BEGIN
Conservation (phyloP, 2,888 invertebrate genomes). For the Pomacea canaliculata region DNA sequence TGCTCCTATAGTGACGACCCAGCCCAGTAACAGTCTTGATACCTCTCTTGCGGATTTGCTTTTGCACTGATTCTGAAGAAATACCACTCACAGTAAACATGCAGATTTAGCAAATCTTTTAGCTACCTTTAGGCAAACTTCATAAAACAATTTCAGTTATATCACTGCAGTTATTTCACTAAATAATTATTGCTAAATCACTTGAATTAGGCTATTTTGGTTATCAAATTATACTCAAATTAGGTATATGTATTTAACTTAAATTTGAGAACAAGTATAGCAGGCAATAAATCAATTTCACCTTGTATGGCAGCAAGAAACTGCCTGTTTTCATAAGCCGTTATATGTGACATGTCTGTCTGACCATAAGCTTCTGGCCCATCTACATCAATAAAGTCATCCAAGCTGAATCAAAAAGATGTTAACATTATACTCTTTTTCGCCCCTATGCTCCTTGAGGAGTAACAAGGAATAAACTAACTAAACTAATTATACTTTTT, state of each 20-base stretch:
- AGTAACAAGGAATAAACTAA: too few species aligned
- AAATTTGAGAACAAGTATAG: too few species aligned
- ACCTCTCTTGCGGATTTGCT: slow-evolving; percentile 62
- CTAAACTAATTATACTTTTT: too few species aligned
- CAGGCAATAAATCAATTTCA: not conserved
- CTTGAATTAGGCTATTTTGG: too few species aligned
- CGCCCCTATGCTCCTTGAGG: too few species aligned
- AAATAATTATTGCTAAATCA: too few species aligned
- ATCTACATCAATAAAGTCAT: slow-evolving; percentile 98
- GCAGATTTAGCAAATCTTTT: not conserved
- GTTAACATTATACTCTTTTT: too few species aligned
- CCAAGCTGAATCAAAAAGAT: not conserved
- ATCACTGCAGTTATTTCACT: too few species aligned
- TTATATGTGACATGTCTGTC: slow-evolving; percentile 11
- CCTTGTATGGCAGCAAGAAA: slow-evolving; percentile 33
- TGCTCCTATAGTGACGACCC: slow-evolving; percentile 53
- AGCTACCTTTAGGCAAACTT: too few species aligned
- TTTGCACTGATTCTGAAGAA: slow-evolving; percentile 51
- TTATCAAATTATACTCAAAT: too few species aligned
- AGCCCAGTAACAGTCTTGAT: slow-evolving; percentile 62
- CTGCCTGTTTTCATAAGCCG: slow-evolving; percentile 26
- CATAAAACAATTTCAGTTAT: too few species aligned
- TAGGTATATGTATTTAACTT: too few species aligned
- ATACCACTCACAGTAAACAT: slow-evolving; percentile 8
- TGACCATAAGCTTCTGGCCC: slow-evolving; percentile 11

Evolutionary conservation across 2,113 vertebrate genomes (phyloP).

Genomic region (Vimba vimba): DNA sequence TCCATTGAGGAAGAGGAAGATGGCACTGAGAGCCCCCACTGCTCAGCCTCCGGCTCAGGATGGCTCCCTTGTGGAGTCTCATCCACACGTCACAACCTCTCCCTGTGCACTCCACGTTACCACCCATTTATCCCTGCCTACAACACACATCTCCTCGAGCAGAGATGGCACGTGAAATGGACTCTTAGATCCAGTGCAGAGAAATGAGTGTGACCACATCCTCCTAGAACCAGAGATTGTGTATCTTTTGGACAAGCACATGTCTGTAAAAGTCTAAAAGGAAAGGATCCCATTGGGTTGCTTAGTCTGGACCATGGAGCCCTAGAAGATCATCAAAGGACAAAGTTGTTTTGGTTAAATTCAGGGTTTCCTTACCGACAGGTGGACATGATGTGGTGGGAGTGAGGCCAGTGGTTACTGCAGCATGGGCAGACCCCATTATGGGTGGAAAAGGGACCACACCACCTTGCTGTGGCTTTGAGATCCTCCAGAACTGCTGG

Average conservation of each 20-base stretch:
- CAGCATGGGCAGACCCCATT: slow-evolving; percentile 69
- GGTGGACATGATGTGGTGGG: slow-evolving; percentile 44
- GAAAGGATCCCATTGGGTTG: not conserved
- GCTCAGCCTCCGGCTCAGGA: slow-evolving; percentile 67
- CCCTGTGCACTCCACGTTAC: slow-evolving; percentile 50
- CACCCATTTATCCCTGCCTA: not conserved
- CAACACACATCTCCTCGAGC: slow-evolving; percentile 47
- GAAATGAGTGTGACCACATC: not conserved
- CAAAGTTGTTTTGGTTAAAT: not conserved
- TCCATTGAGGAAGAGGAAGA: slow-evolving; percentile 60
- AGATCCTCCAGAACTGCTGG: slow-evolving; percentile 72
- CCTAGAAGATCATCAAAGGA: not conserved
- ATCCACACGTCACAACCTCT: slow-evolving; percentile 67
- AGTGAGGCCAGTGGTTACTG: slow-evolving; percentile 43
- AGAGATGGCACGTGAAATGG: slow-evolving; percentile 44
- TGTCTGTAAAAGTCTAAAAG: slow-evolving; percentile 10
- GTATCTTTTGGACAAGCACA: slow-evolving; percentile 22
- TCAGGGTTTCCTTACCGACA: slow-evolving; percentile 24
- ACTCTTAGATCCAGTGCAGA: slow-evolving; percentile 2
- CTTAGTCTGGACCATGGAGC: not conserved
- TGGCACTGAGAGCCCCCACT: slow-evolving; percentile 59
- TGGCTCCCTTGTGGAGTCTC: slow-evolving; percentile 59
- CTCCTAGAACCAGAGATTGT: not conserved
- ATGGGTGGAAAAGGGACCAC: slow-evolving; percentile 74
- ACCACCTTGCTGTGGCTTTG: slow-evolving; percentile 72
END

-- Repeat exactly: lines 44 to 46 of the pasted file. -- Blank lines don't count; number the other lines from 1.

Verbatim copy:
- AGAGATGGCACGTGAAATGG: slow-evolving; percentile 44
- TGTCTGTAAAAGTCTAAAAG: slow-evolving; percentile 10
- GTATCTTTTGGACAAGCACA: slow-evolving; percentile 22